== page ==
Cruise Stage Configuration
The cruise stage is the configuration of the spacecraft for the cruise phase (explained in launching).
The cruise stage is approximately 2.65 meters in diameter and 1.6 meters tall when attached to aero shell. It has a launch mass of 1063 kilograms. It is made out of aluminum. It also has a collection of the solar panels attached to it externally. These panels are about 2.65m in diameter. The solar arrays can provide up to 600 Watts of power near Earth and 300 Watts at Mars.
Heaters and multilayer insulation help in keeping the spacecraft electronics warm.
The rover is heated by a combination of:
The cruise stage consists of the following parts:
Star scanner and sun sensor: The star scanner and sun sensor are used to determine where the spacecraft is in space. This can be achieved by finding the position of the sun and other stars with respect to the spacecraft. This allows the navigator to come to know whether the craft is on track or has gone off course and navigation maneuvers are done. .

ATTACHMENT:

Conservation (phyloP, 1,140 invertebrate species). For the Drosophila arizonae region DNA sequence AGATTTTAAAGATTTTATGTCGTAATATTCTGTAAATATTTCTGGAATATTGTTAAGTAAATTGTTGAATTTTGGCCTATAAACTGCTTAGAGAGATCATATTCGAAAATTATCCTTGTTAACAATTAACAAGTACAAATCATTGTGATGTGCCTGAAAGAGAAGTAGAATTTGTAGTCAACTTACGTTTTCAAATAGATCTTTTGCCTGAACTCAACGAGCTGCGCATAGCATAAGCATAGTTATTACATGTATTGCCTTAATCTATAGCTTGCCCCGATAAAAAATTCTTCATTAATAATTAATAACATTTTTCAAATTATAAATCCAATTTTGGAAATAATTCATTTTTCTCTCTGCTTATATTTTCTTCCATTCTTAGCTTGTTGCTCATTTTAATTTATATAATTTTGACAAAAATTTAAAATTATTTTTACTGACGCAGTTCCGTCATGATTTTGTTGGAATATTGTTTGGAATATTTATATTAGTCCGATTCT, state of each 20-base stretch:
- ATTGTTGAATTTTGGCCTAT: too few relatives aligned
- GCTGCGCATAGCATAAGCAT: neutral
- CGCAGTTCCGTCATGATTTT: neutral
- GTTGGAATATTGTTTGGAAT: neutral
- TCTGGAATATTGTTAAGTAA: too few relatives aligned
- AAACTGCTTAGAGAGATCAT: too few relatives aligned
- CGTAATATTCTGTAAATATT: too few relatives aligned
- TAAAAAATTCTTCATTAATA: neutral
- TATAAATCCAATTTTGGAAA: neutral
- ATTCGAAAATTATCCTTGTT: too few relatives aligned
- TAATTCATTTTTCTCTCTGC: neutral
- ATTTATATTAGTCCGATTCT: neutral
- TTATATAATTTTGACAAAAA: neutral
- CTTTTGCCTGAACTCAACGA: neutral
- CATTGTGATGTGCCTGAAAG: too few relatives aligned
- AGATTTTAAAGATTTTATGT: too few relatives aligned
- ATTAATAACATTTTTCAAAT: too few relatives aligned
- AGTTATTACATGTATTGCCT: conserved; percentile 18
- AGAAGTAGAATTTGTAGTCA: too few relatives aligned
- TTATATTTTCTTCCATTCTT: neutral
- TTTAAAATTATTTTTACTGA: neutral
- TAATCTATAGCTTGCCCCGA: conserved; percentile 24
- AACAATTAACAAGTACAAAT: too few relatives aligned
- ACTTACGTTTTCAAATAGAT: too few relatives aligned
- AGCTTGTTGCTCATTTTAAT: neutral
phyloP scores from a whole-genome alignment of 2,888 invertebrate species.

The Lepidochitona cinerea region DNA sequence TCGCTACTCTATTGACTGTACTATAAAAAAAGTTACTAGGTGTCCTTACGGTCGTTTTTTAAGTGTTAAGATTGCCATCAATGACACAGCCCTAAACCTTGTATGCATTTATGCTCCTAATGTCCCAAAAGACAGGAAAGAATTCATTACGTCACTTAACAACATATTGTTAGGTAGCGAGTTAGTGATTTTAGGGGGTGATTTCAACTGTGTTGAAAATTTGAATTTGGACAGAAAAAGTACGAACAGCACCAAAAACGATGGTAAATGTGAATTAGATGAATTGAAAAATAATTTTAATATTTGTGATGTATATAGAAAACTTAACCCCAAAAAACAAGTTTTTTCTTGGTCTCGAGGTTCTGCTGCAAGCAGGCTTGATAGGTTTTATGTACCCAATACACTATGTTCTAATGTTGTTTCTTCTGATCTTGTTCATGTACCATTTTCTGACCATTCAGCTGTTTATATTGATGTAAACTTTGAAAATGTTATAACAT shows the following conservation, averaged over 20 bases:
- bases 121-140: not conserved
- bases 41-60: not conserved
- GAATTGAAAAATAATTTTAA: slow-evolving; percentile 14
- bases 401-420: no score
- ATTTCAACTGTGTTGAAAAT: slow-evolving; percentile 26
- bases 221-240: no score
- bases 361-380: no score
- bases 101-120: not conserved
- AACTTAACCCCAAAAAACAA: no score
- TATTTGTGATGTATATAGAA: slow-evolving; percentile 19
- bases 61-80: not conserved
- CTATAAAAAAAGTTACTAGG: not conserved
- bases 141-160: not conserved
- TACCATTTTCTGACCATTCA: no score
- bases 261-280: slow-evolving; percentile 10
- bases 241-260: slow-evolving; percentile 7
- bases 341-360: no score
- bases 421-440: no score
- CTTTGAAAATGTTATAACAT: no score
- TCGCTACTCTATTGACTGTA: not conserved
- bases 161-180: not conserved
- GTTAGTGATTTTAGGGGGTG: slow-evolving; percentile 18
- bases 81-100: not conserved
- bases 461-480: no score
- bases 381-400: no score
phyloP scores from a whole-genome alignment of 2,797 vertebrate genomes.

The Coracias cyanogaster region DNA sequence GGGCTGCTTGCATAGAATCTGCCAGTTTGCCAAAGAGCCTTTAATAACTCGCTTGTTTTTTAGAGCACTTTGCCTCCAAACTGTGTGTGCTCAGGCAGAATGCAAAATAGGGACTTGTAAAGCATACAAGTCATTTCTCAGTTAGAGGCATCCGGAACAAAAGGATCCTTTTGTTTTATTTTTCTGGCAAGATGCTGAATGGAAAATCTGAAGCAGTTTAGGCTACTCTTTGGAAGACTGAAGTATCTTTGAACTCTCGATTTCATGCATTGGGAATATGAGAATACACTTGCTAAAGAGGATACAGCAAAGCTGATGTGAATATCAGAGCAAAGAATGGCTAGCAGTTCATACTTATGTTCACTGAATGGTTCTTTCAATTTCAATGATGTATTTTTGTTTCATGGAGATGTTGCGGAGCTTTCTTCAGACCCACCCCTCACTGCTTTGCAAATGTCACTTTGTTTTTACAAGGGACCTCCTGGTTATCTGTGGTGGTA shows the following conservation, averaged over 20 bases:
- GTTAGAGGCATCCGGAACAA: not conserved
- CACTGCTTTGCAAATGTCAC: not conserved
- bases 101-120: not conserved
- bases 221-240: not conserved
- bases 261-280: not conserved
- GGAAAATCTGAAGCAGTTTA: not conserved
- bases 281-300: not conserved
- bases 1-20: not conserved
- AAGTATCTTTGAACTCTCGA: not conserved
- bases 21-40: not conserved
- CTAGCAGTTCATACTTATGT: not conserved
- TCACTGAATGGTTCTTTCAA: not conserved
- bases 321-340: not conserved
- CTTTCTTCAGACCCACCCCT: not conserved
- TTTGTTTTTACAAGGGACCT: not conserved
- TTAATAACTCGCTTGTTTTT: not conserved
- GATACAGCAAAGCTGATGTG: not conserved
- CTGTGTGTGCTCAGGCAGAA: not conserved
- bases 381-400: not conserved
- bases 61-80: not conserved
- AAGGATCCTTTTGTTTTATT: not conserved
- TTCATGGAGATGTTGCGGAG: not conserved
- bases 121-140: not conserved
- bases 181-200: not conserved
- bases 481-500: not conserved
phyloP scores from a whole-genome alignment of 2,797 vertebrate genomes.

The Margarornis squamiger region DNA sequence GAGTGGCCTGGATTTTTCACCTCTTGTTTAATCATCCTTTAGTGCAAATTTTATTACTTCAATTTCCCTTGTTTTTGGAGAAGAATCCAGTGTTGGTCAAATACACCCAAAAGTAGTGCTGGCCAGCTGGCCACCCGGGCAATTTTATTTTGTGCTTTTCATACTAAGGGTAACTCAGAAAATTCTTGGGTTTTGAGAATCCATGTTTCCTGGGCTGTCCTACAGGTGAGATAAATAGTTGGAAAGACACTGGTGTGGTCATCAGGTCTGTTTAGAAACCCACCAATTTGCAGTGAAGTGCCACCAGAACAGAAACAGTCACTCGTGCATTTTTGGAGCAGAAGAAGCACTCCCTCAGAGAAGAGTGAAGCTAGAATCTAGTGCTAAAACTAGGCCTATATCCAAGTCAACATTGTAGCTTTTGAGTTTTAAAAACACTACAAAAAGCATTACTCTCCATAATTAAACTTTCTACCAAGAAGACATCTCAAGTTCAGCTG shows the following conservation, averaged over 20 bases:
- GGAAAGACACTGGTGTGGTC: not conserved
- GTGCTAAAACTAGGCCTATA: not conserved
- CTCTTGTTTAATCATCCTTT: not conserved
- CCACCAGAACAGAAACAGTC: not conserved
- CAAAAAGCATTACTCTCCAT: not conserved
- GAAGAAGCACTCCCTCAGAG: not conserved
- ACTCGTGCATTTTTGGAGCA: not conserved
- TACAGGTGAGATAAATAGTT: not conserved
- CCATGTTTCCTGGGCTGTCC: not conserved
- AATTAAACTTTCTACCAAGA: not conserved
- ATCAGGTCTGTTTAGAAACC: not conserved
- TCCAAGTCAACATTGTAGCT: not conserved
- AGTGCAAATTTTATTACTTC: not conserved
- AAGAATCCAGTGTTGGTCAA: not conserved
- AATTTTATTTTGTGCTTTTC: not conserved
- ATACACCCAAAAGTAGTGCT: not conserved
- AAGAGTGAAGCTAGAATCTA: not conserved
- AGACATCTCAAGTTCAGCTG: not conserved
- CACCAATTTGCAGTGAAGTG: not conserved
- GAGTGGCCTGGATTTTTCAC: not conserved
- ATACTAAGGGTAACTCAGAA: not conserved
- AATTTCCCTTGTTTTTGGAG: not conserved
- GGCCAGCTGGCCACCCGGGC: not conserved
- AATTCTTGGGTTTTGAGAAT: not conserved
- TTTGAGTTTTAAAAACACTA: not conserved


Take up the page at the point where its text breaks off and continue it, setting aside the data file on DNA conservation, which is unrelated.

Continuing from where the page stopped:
Propellant tanks - To ensure the spacecraft arrives at Mars in the right place for its planned landing, two lightweight, aluminum-lined tanks carry a maximum capacity of about 31 kilograms of hydrazine propellant. Along with cruise guidance and control systems, these tanks of propellant allow navigators to keep the spacecraft closely on course during cruise.
Communication system - Spacecraft use radio signals to communicate with Earth. Navigators send the commands through two X-band antennas on the cruise stage:
A low-gain antenna is mounted inside the inner ring and the medium-gain antenna is mounted in the outer ring. Now, while in space, the craft is stabilized by spinning at a rate of 2 rpm. Updates will make sure the antenna stays pointed toward Earth and that the solar panels stay pointed toward the sun. When farther from earth, the craft uses medium-gain antennas for communication.